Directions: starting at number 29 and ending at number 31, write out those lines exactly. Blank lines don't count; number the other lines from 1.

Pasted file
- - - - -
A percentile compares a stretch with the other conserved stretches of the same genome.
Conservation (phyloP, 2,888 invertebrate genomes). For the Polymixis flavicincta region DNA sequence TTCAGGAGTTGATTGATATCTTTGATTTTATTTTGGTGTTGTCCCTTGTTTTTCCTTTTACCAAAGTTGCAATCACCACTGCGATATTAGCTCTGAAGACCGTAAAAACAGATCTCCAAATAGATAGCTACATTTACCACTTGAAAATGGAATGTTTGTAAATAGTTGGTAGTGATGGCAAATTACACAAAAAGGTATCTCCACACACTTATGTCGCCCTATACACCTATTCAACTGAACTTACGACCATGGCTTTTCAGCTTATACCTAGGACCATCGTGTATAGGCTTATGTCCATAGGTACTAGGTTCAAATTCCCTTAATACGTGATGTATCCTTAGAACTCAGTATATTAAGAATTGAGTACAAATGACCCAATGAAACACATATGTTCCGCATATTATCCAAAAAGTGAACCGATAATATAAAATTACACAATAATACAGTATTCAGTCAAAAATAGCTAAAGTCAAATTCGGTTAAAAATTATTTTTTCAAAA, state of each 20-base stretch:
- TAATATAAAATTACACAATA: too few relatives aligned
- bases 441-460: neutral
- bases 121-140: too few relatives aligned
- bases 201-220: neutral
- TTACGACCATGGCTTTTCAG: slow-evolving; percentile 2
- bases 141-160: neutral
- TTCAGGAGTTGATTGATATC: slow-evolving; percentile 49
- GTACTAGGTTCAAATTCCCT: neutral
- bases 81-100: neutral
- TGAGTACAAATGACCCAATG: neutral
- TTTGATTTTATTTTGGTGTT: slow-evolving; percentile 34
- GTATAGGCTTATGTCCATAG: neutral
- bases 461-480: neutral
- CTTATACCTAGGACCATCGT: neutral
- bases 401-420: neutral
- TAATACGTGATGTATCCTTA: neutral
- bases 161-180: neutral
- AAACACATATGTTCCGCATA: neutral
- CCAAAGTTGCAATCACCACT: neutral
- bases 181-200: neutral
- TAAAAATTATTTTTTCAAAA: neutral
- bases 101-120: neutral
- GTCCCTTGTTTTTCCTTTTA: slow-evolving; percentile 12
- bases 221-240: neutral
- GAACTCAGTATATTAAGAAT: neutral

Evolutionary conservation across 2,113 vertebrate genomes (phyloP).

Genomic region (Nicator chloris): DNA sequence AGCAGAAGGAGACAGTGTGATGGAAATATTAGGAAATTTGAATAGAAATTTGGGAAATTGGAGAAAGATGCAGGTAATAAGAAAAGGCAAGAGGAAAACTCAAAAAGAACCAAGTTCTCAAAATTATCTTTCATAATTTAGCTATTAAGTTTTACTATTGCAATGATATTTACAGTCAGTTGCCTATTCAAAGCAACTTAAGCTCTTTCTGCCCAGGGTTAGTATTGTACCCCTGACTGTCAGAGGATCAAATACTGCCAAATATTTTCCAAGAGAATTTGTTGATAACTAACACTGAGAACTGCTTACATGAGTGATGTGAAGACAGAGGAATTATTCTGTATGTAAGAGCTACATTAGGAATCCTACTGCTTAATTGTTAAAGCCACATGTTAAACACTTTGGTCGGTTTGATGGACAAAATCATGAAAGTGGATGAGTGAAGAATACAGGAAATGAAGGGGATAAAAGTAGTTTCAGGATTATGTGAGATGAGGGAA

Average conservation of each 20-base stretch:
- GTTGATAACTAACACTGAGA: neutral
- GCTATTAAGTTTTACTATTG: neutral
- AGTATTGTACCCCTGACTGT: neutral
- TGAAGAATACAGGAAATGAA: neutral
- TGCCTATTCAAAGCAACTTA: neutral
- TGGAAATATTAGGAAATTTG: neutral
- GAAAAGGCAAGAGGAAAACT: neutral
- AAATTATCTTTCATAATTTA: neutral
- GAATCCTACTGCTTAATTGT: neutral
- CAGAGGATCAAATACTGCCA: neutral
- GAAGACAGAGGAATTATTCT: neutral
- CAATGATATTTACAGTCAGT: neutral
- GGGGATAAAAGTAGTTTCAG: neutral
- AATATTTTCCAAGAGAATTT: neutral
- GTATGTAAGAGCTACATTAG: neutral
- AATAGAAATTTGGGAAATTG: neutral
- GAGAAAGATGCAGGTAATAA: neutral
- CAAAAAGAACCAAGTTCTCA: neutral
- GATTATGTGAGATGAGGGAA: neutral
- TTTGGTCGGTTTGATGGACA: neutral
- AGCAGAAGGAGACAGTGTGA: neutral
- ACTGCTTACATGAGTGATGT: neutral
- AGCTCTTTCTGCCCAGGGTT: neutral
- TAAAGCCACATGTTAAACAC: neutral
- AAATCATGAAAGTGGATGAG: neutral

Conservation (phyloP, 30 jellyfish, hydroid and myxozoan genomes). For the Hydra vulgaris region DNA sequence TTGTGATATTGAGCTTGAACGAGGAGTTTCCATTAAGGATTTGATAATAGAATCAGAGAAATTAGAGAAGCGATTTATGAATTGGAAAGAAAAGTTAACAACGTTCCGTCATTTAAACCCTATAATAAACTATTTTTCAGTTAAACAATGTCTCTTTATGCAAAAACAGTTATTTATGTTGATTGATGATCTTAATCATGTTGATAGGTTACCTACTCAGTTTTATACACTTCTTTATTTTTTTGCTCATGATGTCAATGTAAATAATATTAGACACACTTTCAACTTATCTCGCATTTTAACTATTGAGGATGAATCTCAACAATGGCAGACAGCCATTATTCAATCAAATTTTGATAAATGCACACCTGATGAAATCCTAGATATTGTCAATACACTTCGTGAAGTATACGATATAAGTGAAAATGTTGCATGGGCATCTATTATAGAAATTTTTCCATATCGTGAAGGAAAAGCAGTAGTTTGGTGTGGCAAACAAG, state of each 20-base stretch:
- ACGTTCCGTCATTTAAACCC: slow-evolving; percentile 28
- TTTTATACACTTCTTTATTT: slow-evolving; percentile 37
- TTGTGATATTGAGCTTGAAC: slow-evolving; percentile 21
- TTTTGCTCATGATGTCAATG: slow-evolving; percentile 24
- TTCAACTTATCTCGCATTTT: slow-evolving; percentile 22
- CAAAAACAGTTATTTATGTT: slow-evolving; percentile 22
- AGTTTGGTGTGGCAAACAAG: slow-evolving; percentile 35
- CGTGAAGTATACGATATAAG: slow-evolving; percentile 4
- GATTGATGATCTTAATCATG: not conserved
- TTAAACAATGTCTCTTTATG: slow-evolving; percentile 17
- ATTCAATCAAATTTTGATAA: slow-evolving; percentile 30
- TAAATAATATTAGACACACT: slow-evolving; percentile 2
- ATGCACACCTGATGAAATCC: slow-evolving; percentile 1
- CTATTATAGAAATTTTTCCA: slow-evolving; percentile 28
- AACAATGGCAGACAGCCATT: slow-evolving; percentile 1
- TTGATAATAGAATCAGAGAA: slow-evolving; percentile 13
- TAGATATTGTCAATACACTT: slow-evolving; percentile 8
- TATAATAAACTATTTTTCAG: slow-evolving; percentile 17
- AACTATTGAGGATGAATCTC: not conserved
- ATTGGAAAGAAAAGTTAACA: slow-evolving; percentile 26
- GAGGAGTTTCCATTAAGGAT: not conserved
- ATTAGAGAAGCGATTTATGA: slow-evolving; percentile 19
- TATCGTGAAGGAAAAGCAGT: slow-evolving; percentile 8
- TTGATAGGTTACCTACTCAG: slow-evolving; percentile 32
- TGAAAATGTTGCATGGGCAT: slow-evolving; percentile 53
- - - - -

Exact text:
Genomic region (Nicator chloris): DNA sequence AGCAGAAGGAGACAGTGTGATGGAAATATTAGGAAATTTGAATAGAAATTTGGGAAATTGGAGAAAGATGCAGGTAATAAGAAAAGGCAAGAGGAAAACTCAAAAAGAACCAAGTTCTCAAAATTATCTTTCATAATTTAGCTATTAAGTTTTACTATTGCAATGATATTTACAGTCAGTTGCCTATTCAAAGCAACTTAAGCTCTTTCTGCCCAGGGTTAGTATTGTACCCCTGACTGTCAGAGGATCAAATACTGCCAAATATTTTCCAAGAGAATTTGTTGATAACTAACACTGAGAACTGCTTACATGAGTGATGTGAAGACAGAGGAATTATTCTGTATGTAAGAGCTACATTAGGAATCCTACTGCTTAATTGTTAAAGCCACATGTTAAACACTTTGGTCGGTTTGATGGACAAAATCATGAAAGTGGATGAGTGAAGAATACAGGAAATGAAGGGGATAAAAGTAGTTTCAGGATTATGTGAGATGAGGGAA

Average conservation of each 20-base stretch:
- GTTGATAACTAACACTGAGA: neutral